The next great peripherals war has been waged over your ears. After every company in the world put out a gaming mouse and then a mechanical keyboard, now it’s time for headsets. So gaming headphone.
We understand you don’t wish to scroll through each and every headset review when all you want is a straightforward answer: “What’s the most effective gaming headset I could buy with my hard-earned dollars?” This web site supports the answer you seek, no matter what your budget is.
We’ll keep updating our recommendations as we examine new products and locate stronger contenders. For this latest update, we’ve reviewed a few fancypants models, namely the Sennheiser Game Zero and and Sennheiser GSP 350, and also the Audio-Technica ATH-AG1X. For further earthly budgets, we’ve also tested the SteelSeries Arctis 7, the HyperX Cloud Revolver S, and also the Logitech G533, which debuts as our new best mid-range wireless headset.
Kingston doesn’t have a similar pedigree within the headset space as the competitors, nevertheless the HyperX Cloud can be a winning device at a cheap price.
Our 2016 headset recommendation remains pretty much similar to our 2015 headset recommendation (and our 2014, in fact): The Kingston HyperX Cloud. Or, if you’re feeling somewhat fancier, the Cloud II. It’s comfortable, it sounds great, and (best of all) it’s comparatively cheap. What else would you want in a headset?
True to the name, the HyperX Cloud is one of the most comfortable headsets in the marketplace. It’s hefty, with a solid-metal construction that belies its cheap price, but sits feather-light in the head. The faux-leather earpieces are generously padded, oversized, and form an excellent seal without squeezing way too hard.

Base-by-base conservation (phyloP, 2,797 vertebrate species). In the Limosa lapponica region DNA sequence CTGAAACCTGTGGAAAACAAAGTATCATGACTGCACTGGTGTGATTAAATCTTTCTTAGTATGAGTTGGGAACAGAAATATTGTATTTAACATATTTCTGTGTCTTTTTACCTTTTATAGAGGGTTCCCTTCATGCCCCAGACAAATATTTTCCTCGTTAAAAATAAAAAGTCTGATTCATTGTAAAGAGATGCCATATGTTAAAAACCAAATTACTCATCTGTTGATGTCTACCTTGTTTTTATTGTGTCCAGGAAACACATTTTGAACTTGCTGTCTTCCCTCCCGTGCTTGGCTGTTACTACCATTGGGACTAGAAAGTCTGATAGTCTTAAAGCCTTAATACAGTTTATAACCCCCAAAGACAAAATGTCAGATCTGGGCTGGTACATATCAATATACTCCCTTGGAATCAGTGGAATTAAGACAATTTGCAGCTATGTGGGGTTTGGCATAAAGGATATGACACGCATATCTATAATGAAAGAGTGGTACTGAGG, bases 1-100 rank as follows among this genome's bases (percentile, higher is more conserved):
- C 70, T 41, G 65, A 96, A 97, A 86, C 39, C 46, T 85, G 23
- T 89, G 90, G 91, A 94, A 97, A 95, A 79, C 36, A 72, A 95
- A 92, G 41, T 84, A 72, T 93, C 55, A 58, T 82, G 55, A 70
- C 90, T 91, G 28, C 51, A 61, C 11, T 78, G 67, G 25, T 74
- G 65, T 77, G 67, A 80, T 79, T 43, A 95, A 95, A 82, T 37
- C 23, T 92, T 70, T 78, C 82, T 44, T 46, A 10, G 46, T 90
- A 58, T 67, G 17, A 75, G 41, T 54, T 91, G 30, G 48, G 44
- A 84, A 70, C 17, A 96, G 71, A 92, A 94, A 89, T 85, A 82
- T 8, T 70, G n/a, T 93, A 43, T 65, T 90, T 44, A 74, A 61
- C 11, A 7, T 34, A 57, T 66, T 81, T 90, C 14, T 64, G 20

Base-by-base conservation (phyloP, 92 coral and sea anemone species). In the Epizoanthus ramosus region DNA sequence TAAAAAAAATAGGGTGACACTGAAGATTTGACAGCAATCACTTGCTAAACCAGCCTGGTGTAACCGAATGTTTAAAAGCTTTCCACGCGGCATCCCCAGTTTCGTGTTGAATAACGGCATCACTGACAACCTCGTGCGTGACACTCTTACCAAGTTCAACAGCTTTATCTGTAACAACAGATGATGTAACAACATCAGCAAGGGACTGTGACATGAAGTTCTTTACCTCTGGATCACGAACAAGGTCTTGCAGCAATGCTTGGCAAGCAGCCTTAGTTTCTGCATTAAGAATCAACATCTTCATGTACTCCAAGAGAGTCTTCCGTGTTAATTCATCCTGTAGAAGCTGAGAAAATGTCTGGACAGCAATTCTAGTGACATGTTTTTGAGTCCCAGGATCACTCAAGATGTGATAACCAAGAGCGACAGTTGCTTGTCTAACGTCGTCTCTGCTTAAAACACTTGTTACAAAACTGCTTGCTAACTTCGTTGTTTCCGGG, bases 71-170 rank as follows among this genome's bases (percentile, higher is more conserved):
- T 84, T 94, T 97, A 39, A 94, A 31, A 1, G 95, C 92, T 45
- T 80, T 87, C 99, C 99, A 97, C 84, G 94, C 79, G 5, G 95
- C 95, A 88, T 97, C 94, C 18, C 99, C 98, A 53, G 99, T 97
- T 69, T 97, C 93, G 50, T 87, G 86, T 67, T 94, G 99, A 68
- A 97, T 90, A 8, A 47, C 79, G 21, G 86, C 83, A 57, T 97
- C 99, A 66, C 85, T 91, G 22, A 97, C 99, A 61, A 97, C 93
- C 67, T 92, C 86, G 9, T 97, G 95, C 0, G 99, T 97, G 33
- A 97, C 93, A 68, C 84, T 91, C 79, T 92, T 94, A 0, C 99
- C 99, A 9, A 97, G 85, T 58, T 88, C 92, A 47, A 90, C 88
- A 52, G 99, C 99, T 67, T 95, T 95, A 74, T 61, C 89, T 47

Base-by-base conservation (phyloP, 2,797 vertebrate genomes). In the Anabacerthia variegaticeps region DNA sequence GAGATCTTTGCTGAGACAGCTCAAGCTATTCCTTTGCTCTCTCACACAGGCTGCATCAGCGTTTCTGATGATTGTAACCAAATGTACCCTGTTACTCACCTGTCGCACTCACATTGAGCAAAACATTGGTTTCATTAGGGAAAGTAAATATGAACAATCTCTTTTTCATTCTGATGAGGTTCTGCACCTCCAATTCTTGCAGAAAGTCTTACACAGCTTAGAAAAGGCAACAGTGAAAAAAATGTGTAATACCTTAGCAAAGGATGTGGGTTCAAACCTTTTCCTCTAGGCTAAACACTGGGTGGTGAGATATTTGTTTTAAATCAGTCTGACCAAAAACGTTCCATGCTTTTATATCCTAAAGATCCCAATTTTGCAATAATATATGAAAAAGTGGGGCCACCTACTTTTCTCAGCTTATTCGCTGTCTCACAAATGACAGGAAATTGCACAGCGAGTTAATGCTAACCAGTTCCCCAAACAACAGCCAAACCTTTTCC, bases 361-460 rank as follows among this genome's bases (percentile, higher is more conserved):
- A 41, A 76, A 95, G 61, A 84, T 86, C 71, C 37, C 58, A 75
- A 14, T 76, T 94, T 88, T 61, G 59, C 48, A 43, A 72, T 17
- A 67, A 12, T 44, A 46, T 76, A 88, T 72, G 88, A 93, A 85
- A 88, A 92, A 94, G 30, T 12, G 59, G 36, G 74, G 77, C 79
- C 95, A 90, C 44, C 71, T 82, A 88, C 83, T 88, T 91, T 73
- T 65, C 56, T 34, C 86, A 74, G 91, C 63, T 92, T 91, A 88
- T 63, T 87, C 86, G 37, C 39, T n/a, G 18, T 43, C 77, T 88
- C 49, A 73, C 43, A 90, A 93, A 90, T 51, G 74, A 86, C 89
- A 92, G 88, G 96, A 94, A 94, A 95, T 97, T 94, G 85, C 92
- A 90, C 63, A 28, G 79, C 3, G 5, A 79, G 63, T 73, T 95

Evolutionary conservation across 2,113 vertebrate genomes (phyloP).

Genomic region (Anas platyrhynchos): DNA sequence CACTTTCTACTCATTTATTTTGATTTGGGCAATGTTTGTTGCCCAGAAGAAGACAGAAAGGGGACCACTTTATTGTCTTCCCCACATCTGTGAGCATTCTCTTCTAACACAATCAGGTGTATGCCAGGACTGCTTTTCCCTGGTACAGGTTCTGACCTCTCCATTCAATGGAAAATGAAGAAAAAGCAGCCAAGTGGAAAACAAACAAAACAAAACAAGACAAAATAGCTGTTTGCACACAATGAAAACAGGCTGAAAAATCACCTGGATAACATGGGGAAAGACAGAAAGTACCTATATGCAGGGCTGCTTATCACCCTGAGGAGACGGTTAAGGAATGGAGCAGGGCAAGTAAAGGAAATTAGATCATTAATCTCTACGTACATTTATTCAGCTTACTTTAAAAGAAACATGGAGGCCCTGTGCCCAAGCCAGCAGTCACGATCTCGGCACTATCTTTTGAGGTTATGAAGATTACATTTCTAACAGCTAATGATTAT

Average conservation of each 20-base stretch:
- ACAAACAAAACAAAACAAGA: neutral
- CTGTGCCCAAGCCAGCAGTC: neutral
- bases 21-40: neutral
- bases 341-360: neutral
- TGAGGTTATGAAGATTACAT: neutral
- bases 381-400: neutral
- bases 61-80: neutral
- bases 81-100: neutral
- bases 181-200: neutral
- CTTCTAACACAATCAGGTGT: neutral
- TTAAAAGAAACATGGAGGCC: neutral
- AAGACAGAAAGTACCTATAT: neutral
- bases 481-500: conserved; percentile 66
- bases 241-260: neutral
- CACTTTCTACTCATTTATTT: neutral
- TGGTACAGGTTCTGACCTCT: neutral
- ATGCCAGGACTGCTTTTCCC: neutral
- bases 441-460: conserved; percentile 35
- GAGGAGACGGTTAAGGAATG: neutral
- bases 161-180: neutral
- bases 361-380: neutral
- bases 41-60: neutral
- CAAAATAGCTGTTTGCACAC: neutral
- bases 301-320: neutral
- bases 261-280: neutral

And it also sounds excellent. As I said within our review, this isn’t a studio-quality group of headphones. It’s got the standard gaming-centric bass boost along with a slick high end, but both are subtle enough that the HyperX Cloud competes favorably with bluetooth headset twice its price. There’s no Kingston-provided methods to adjust the sound, given that the HyperX Cloud connects through standard 3.5mm jacks, but you honestly shouldn’t need to tweak it at all out of the box. It sounds pretty damn great.
The sole negative thing is the microphone. It’s very flexible, which I appreciate, but has a propensity to pick-up background noise and plosives while leaving your voice nasally and hollow.
The slightly-more-expensive HyperX Cloud II is, I feel, more a lateral move than an improvement over its predecessor. It swaps the 3.5mm connection for any 7.1-ready USB soundcard with better in-line controls and a certain amount of noise cancellation in the microphone, however you wouldn’t notice a massive difference between both the iterations and I’m not sure the rise in cost is worth it.
Regardless, either model is a superb selection for a gaming headset. Inside an increasingly crowded market, the HyperX Cloud nails virtually every major category with few significant compromises. I hope another model improves on the microphone, however for $80 it’s a steal.
The Cloud Stinger provides solid sound, serious comfort, along with an attractive design for anyone who just demands a “good enough” headset without any wallet-shock.
HyperX’s Cloud headset continues to be the most popular, although the company undercut themselves a little by releasing the HyperX Cloud Stinger. Listed at $50, it’s one of the cheapest gaming headsets I’ve experienced coming from a reputable brand. And it’s good.